tHE bIHAR fIXATION

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I think I have a fixation for Bihar, a place I never have been to. I have been thinking about Bihar and Biharis for the past few days. Whenever I think about writing about something for the Delhi Jottings, Bihar is what is coming to my mind. Nostalgia, girls, films, friends — nothing fascinating me at this moment. It’s Bihar and Biharis.

I don’t know much about Bihar, other than Nitish Kumar is Chief Minister, Patna is its capital, Mohd Shihabuddin used to muscle his way around Siwan, Pappu Yadav’s wife is an impressive speaker, Lalu Prasad ate a lot of “fodder” and became rich, a lean scribe Varghese C George posted in Patna by Indian Express became a hero because of his expose on Lalu’s fodder. That Jharkhand was carved out of the state where the writ of Sibu Soren, the alleged messaiah of tribals, runs. Then the under-development, the usual contempt for “the uncivilised Biharis”, the usual stories. Yes, my GK on Bihar has its limit.

So occasionally I talk to Biharis (I use it not as an insult, but to identify) about Bihar, their understanding, their feelings about their home.

The other day, I was talking to Krishnakumar, a “Bihari” colleague in PTI’s legal bureau. The conversation somehow soon turned to and circled around Bihar and Biharis. A well-meaning, well-intentioned Krishna told me abruptly, “hei dost, from rickshaw walas to the mighty IAS wala, you name it and we have it from from Bihar.” I had no option but to agree with him.

I asked him why so? You are churning out the largest number of IAS guys and girls, then why these rickshaw walas, why can’t they become something else other than rickshaw walas. I told him, we have a huge number of “Bihari” journalists and some so big name as Shekhar Gupta, the Indian Express CEO. He nodded and continued listening.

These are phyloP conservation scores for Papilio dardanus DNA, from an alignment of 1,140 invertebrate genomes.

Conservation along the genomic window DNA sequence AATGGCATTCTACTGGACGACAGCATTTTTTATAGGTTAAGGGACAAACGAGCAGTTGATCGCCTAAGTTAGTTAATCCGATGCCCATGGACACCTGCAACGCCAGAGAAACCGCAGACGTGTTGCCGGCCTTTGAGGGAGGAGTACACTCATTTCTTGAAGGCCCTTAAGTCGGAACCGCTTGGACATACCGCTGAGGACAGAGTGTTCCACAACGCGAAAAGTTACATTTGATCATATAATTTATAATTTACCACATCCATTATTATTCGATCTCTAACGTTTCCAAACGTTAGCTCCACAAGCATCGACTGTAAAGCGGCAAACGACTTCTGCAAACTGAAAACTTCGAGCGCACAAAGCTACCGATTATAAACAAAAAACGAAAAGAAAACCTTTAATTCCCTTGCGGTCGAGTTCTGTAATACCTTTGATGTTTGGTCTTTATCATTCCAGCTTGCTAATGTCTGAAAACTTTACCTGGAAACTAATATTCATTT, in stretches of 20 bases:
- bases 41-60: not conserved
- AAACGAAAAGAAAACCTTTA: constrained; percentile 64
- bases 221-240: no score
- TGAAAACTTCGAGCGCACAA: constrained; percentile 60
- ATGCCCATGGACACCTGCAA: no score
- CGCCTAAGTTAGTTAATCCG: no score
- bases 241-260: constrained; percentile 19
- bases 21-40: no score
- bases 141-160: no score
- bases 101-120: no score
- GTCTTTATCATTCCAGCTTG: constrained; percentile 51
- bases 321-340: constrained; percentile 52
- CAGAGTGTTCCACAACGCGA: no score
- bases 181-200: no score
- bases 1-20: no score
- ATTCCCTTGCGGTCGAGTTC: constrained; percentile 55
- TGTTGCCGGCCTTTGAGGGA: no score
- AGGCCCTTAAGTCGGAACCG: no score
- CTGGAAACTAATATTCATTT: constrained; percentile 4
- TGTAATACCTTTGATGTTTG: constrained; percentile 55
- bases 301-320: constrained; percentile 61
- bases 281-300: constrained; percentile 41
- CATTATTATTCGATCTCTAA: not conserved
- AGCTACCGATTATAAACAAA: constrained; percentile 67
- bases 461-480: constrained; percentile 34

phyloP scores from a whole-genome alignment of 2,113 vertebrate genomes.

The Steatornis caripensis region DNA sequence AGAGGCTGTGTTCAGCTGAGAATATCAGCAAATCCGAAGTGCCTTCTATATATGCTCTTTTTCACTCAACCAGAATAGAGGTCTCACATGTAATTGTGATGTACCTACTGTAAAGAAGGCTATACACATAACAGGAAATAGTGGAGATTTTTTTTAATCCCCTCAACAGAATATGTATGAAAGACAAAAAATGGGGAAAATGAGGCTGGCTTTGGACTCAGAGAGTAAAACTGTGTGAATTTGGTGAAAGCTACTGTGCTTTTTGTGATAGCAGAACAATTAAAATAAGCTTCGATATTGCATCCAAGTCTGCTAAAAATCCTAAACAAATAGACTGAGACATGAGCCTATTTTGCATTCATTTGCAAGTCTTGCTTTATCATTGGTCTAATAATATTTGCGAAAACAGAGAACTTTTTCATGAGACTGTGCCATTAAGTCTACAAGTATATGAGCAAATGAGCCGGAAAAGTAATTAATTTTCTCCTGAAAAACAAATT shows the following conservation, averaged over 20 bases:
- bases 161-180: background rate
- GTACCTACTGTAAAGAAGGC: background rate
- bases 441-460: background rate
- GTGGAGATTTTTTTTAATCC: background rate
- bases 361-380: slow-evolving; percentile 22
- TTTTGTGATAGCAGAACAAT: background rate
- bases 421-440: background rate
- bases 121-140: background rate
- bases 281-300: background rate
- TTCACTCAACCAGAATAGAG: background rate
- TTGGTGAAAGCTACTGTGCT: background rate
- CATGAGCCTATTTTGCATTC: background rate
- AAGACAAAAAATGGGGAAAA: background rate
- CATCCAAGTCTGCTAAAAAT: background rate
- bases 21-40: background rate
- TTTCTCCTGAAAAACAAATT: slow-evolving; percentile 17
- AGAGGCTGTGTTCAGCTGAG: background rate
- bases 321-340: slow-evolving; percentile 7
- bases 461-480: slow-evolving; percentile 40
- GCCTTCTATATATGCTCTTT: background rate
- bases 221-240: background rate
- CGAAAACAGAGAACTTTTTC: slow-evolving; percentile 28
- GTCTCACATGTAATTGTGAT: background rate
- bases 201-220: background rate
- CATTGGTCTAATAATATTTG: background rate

I became a little naughty and told him Biharis are so innovative. He laughed and said Delhi Chief Minister Sheila Dikshit has a complaint about them that they just take a train to Delhi the moment they have some money and get going here. Can she complain when you get some cheap labour, I wondered. Bihari labourers have now crossed the Vindhyas and even reached the southern tip.

I stuck to my point on Biharis being innovative. I said, Soren when he was in undivided Bihar, gave suitcases a new status during the 1990s when Narasimha Rao was in power. He again laughed. I told him, you just come, get a rickshaw, or an auto, or go to JNU, or to a media house. You are here. Biharis have arrived.

Krishna brought back me from my sarcasm or poor jokes or bad humour. He said, we did have nothing there. Last 15-20 years when other states progressed, we were left far behind. Fifteen years, Lalu plundered and before that others. I countered, the IAS v/s rickshaw wala was there then also. So what is the problem? Suddenly, a telephone rings and he rushed. It was a call from his boss, another Bihari but now belongs to Jharkhand.

Many say, people flee from Bihar to get more education, facilities. Yes, those who can afford do so. Others flee to ply the cycle rickshaws and autos.

My friends who want me to get married soon always tell me that I should go to some Bihar village. I used to tell them that I am not getting a girl as girls don’t like me (and the other option is not going to work as I am not interested in men). They say go to Bihar and announce your qualifications. Someone will kidnap you for their girl and get married.

What is ailing Bihar? My tryst with Bihar to continue.
Jun 6, 2011

(first appeared in uneditednews.blogspot.com)

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